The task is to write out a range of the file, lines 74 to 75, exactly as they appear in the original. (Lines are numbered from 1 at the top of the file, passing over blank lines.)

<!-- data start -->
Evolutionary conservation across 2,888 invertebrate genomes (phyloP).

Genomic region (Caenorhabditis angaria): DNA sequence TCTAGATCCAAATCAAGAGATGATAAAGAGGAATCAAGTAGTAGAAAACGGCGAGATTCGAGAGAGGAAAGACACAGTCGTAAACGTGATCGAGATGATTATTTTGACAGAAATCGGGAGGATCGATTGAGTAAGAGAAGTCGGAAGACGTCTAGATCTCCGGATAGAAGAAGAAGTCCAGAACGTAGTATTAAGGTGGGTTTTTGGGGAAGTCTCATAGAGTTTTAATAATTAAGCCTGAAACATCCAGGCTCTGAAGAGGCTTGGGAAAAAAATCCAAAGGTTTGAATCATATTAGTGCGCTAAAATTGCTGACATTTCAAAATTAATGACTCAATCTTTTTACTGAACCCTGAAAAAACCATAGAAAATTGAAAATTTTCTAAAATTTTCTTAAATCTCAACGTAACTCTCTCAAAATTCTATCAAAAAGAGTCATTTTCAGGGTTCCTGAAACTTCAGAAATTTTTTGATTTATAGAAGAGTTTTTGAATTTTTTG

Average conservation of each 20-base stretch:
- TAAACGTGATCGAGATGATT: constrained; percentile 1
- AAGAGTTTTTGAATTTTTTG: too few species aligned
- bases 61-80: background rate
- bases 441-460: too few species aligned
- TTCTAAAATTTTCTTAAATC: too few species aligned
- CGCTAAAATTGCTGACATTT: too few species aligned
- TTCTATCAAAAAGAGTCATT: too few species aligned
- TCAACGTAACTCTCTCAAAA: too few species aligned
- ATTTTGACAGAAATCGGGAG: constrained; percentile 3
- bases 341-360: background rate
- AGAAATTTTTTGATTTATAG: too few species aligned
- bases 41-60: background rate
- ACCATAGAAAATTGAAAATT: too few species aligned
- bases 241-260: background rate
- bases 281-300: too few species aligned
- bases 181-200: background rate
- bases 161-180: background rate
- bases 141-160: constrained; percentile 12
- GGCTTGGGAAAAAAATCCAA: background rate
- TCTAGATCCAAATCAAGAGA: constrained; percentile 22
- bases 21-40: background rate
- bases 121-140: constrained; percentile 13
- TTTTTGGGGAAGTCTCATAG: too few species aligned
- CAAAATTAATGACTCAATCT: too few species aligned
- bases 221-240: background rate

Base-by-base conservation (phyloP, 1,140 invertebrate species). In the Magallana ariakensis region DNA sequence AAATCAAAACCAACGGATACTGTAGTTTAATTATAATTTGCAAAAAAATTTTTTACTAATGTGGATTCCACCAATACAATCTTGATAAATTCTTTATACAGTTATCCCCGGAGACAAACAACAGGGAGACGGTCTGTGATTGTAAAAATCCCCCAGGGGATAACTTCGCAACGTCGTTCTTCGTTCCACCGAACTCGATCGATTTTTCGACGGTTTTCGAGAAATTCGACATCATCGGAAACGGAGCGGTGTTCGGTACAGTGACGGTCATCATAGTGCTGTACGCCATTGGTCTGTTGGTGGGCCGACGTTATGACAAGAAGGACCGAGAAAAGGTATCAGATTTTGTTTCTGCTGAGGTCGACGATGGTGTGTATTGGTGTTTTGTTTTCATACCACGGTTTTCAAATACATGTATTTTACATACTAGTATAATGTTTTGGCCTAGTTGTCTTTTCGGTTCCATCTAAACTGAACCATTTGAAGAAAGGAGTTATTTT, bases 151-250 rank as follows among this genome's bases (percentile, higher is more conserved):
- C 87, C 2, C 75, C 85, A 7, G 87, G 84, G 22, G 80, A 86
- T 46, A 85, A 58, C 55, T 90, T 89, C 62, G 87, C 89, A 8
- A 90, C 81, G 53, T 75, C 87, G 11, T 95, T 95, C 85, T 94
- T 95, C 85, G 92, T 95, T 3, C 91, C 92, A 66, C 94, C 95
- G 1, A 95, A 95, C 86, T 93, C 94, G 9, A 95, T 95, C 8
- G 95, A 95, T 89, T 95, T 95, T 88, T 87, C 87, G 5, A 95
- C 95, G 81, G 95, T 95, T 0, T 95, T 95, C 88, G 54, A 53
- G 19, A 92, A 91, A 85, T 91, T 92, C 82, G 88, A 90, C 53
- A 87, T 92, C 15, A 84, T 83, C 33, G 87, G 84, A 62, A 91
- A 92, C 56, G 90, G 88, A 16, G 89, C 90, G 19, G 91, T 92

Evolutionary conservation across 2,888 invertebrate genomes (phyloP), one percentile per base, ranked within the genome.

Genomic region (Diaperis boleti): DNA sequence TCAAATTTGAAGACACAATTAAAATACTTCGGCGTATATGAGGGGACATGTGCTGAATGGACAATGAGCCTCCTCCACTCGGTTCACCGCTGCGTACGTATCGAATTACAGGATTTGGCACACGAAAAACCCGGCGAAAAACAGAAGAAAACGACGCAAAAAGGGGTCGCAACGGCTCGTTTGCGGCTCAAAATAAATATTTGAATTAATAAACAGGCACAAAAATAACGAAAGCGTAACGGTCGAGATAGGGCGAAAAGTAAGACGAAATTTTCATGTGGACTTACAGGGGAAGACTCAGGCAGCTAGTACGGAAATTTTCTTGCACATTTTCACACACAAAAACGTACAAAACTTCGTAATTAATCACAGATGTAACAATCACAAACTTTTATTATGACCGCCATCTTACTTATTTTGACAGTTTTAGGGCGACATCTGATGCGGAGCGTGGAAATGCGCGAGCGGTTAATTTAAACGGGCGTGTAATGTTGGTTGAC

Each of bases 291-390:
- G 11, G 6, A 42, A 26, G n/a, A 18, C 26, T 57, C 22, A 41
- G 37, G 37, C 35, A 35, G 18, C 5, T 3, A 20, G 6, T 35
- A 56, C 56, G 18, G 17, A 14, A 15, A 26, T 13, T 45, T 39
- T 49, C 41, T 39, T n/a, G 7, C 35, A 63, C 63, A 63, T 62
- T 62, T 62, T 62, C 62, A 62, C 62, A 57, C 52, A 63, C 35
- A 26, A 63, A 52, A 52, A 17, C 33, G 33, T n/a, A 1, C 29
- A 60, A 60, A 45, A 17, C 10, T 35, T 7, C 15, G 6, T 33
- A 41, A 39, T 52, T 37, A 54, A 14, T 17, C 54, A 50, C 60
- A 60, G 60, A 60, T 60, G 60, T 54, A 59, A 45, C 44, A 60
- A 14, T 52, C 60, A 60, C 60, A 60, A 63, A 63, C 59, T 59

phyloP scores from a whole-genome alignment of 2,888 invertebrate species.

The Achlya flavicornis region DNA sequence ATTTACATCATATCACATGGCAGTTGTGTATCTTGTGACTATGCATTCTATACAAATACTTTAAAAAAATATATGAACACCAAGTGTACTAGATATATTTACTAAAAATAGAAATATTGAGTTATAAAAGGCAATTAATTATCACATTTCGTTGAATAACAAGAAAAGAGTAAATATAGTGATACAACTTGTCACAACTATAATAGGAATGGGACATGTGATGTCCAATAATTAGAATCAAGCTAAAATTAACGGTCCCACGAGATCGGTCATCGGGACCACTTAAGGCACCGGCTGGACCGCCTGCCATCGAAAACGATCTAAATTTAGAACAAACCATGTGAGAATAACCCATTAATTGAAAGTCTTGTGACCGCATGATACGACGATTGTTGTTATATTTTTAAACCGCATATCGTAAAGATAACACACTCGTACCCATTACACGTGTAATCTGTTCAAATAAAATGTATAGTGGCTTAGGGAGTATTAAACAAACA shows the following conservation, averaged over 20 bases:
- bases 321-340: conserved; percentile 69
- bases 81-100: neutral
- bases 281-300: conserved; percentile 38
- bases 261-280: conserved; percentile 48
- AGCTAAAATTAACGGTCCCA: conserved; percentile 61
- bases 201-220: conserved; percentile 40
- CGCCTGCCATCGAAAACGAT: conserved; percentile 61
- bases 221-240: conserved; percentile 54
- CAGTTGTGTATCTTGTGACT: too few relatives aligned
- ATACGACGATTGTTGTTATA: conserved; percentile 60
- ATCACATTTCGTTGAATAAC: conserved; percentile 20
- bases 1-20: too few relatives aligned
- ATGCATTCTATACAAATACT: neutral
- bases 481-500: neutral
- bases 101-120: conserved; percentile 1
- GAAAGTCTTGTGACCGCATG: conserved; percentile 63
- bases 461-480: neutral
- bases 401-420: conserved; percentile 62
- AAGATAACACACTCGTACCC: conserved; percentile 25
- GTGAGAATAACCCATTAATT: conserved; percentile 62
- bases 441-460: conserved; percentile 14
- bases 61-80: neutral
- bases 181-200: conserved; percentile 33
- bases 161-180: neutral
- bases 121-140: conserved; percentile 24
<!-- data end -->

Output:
- GTGAGAATAACCCATTAATT: conserved; percentile 62
- bases 441-460: conserved; percentile 14